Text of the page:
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Oral

Cross-cultural examination of Australian and Japanese female university students' beliefs about the treatment of Bulimia Nervosa

[Speaker] Dryer, Rachel:1
[Co-author] Manalo, Emmanuel:2, Uesaka, Yuri:3, Tyson, Graham A:1
1:Charles Sturt University (Australia), 2:Kyoto University (Japan), 3:University of Tokyo (Japan)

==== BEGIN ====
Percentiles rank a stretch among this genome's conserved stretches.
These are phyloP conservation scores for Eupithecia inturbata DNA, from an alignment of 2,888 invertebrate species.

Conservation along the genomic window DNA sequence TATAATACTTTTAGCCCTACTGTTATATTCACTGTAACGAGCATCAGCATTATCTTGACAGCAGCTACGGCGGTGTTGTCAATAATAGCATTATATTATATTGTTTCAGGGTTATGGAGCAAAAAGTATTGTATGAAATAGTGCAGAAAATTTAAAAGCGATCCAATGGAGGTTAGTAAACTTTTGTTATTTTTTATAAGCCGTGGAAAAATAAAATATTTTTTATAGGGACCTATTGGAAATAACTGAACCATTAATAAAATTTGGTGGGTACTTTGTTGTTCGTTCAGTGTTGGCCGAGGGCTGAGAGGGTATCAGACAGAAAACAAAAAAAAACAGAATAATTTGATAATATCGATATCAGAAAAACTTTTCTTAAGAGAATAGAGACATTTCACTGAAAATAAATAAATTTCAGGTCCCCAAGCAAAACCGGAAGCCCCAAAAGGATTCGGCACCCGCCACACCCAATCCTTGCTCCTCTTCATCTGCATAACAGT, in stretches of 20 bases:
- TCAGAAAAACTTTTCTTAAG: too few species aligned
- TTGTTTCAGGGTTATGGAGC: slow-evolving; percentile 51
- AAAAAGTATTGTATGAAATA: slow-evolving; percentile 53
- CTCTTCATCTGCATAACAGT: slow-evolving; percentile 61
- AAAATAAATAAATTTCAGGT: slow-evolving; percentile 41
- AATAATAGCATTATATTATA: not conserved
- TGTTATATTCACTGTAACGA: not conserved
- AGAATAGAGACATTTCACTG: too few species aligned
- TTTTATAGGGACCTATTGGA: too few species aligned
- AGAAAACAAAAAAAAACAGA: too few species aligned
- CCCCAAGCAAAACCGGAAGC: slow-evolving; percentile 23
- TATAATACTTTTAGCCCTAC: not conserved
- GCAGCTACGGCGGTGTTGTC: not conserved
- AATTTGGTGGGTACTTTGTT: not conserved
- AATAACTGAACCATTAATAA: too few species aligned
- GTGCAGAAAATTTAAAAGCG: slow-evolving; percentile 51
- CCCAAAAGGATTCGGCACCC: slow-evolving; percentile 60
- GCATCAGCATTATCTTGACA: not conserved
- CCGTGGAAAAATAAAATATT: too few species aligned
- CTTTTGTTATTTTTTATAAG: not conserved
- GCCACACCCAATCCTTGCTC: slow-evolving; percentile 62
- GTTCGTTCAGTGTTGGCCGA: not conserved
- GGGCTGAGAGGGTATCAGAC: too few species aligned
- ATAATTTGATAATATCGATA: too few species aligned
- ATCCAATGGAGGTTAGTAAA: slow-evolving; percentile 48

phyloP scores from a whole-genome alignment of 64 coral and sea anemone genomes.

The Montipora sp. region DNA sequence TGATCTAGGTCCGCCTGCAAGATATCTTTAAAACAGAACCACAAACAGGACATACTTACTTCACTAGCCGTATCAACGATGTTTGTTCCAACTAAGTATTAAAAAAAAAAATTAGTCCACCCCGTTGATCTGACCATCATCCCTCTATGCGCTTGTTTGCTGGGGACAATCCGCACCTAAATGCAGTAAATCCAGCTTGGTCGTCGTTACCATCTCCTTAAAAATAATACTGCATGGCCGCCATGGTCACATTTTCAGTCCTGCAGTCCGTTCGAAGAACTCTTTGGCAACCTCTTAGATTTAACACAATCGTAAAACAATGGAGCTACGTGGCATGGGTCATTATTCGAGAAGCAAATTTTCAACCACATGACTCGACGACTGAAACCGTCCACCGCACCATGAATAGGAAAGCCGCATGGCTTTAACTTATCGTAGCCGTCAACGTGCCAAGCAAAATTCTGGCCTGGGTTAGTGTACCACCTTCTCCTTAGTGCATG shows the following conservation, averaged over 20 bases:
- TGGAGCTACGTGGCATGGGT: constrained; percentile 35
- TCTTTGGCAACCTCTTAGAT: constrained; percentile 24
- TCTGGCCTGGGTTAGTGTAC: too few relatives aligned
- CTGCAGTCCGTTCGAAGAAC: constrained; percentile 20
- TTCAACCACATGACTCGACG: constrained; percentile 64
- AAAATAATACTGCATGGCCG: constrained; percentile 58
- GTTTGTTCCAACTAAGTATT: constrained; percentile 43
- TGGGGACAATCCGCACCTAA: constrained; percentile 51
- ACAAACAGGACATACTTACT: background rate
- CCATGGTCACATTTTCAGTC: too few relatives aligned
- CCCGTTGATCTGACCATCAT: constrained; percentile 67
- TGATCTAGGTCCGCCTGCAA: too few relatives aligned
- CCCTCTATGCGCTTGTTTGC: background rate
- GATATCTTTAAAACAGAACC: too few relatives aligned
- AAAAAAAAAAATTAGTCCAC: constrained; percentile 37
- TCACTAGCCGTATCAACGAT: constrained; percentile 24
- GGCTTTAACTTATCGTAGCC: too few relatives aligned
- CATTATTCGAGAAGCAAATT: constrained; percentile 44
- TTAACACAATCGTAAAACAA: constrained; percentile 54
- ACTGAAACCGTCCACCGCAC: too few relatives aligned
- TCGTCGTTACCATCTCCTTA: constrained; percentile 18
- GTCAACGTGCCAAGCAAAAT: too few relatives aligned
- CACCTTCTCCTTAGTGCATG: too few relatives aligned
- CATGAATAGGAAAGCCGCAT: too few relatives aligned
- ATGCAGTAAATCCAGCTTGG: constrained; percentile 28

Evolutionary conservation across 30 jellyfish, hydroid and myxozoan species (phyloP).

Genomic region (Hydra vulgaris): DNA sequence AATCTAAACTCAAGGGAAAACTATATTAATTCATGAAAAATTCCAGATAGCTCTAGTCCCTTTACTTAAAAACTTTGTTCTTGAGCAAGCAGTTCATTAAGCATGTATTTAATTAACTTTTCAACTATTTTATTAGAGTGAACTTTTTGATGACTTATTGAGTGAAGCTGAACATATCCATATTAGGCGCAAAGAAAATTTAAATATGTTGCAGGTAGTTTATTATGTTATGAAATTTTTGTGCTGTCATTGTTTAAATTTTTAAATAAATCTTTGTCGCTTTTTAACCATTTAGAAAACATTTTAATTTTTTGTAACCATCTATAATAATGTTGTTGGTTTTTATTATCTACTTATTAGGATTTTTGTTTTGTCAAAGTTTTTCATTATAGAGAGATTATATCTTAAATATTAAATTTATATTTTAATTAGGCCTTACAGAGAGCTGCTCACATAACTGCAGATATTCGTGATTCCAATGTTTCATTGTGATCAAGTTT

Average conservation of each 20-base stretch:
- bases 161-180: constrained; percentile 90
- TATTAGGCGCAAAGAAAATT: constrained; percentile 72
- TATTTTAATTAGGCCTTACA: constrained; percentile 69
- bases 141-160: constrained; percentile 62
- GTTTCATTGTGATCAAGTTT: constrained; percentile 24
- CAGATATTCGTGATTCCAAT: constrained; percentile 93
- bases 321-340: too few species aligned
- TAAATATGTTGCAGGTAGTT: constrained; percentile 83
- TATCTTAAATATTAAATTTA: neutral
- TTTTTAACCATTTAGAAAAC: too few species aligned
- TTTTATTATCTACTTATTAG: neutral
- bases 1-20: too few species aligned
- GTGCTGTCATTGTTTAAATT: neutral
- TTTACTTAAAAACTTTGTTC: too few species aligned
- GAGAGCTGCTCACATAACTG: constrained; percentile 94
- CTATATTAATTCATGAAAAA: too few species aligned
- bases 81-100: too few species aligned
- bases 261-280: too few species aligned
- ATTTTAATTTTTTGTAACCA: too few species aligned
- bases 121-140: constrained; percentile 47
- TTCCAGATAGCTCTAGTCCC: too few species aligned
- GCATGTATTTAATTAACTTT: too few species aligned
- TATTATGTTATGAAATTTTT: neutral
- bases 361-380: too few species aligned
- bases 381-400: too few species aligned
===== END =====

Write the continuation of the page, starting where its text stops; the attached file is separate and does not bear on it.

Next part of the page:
This study examined beliefs about the treatment of Bulimia Nervosa (BN) held by Australian and Japanese women, as well as the extent to which belief models of eating disorders could apply across different cultures. Four hundred and forty-five Japanese (Mage = 20.49, SD = 3.11) and 388 Australian (Mage = 25.57, SD = 4.99) women rated the effectiveness of therapeutic approaches used for BN. Separate principal components analyses were used to reduce these components to a smaller set of underlying dimensions for the two groups. Among the Australian women, the four-component structure of perceived effective treatments (Inpatient/Contractual; Cognitive Behavioural, Family-Interpersonal, Psychopharmacological) reported by Kiernan, Dryer and Tyson (2005) was supported. Among the Japanese women, however, a three-component structure (Personal Management Interventions, Medical Interventions, Nutritional Counselling) was obtained. The different belief structures found between the two groups have implications for cross-cultural delivery of preventative education programs and interventions for BN.
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